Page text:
Do NFL offseason programs have value?

Every year at this time, we begin to look at the process and value of NFL offseason programs. Players who don’t show up on time, such as Monday’s first causality, Raiders QB JaMarcus Russell, are thrown under the bus for what’s supposed to be a “voluntary activity” inside team facilities.

But as we’ve discussed many times in the past, these workouts are far from voluntary. In fact, in some buildings and under some head coaches and coordinators, they can be considered mandatory.

In places such as Washington, with a new coach in Mike Shanahan, attendance will be monitored and opinions will be formed by the new coaching staff about players such as Clinton Portis and Albert Haynesworth.

Players will tell you that these four days a week at the facility are dry, boring and, most of the time, a nuisance to the offseason lifestyle of an NFL athlete. But they do have a purpose. And having attended plenty under plenty of different regimes, I know the value is there.

I talked to an NFC coach at length about his offseason program, and he had no problem saying that attendance was crucial to not only the success of his team but the final roster as well. You show a coach that you don’t care about the development of the team in March, April and May, and you make it easier for that coach to let you go come August.

However, we know that doesn’t apply to certain players — big-money players — and that’s where the stories start to pour in. Just like Russell, there will be others who either opt to train at home or just stay away altogether. And because of that, we will draw conclusions that they have some sort of issue with the coach, the front office, etc. Most likely, however, they just don’t want to be there.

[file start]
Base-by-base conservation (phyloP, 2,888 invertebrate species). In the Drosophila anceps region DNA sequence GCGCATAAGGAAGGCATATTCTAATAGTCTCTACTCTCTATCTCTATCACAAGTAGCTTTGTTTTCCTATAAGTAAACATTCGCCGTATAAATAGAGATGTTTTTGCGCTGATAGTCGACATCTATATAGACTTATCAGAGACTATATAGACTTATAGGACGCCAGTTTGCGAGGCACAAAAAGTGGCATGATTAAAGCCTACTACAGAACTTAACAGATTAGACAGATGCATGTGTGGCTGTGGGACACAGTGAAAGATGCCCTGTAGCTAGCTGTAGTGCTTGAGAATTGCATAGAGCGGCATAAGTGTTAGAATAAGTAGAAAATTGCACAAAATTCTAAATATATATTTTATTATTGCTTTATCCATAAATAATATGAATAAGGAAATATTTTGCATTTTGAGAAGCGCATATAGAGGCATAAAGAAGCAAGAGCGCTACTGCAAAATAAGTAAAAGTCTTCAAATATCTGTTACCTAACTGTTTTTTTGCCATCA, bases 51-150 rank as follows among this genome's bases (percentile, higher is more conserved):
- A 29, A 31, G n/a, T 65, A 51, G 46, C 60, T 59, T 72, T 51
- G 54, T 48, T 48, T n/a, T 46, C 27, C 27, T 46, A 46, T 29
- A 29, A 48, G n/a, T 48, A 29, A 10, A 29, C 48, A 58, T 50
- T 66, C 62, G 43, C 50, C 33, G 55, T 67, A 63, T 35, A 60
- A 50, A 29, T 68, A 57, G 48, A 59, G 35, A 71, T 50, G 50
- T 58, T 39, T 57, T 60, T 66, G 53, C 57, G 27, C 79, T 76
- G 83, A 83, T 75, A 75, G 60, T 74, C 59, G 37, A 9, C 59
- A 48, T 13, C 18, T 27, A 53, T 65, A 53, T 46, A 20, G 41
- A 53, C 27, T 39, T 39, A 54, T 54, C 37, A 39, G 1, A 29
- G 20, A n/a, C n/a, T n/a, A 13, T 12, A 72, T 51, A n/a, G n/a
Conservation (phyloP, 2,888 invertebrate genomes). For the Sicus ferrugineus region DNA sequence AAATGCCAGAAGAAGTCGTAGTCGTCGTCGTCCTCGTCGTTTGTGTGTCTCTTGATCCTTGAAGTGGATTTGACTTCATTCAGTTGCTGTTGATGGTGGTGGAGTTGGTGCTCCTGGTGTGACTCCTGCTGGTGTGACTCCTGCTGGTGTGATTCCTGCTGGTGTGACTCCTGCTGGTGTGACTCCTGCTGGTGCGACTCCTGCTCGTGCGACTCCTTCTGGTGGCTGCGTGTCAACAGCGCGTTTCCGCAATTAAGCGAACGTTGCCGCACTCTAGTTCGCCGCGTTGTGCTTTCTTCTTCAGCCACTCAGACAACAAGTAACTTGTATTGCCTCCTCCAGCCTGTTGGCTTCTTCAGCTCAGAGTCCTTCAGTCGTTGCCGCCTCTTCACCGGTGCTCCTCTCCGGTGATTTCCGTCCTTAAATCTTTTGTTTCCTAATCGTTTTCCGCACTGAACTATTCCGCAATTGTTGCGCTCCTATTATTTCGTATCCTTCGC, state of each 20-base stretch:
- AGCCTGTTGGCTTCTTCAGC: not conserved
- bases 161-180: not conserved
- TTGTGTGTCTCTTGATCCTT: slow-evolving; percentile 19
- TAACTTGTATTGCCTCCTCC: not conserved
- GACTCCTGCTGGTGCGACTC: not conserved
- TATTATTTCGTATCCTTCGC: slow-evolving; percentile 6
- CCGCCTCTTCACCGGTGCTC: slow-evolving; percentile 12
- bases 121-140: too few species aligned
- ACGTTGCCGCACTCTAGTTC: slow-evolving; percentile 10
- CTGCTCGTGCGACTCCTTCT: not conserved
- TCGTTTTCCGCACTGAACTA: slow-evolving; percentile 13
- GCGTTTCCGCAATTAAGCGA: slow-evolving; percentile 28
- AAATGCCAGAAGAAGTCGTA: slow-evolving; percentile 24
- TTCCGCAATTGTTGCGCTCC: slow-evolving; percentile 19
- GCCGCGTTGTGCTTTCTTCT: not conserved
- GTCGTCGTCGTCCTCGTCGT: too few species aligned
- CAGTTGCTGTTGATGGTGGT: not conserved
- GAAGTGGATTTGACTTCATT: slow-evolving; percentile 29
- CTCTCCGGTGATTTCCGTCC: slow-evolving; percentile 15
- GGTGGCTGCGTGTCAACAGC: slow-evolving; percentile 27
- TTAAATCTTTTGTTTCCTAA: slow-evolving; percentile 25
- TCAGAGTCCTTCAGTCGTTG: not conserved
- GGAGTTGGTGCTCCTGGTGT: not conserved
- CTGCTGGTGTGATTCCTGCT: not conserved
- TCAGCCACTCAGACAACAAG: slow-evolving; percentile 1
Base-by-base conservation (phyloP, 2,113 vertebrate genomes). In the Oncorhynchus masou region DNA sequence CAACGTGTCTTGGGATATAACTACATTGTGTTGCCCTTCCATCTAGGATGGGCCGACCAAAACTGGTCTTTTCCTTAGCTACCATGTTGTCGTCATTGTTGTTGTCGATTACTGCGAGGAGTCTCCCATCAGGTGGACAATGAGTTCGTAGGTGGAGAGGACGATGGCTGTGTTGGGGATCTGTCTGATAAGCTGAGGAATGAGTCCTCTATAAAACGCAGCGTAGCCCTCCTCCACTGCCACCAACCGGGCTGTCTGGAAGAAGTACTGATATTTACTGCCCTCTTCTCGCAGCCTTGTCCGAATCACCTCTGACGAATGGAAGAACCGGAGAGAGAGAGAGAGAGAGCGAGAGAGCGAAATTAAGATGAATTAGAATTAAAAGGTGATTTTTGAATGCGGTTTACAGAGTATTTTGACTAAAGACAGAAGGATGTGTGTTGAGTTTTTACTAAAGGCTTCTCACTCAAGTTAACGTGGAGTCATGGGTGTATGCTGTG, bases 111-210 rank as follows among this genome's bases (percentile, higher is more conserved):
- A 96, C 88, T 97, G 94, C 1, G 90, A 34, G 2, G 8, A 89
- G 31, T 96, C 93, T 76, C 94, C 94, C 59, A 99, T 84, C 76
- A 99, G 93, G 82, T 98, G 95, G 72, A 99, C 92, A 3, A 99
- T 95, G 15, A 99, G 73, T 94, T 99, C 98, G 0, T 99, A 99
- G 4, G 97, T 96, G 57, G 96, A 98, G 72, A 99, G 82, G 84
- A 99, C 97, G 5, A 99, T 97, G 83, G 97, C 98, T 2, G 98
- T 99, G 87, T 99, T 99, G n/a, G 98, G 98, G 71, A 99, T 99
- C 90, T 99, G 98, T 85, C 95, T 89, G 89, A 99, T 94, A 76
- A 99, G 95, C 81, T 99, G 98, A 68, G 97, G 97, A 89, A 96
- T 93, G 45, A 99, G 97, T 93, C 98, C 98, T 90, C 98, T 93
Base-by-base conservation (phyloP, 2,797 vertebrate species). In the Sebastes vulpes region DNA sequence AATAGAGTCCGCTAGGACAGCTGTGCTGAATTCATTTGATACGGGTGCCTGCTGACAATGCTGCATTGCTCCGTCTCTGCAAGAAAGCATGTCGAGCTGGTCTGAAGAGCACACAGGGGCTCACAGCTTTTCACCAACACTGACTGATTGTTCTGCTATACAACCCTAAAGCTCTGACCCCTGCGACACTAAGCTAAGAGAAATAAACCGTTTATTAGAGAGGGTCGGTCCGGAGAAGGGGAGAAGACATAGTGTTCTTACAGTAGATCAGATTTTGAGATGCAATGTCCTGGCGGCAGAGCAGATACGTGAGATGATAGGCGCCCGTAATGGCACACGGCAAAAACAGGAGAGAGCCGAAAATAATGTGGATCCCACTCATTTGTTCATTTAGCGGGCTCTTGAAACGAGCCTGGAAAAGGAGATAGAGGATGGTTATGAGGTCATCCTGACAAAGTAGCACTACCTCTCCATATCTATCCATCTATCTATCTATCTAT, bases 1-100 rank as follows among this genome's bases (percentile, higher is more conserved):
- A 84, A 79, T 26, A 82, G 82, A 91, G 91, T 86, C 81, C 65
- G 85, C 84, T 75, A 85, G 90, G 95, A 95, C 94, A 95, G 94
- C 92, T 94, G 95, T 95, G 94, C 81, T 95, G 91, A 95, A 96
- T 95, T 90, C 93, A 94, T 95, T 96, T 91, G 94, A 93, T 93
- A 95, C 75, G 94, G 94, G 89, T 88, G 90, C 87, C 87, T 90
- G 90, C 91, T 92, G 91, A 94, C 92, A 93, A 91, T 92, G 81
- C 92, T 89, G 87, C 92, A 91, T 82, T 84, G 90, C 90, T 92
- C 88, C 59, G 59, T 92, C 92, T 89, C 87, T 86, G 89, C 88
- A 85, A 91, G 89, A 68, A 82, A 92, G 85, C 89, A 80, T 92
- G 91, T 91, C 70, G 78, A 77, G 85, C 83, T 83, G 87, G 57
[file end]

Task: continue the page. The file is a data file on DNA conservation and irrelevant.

The weight-room work and the on-field conditioning — plus speed work — is pretty standard and not up to par with what these players are used to in their college strength programs or their personal offseason trainers. And players do feel they’re not getting the best workout possible.

But the work in the meeting rooms, with your teammates in the film room and on the field in drill work is invaluable. Time to self-scout yourself, and time to get together with your position group in those dim rooms and start to study divisional opponents, begin to really understand tendencies and what to expect from certain coordinators. That doesn’t happen during the season, when there’s no time to relax, no time to study like you can in the spring and no time to self-scout in a way that’s beneficial.

Quarterbacks throwing to receivers, defensive backs working on their footwork and so on. The work that can be done together with your teammates in the spring does carry over to the regular season.

And lets not forget that they’re part of the job for these players — no matter how much they bitch at this time of year.

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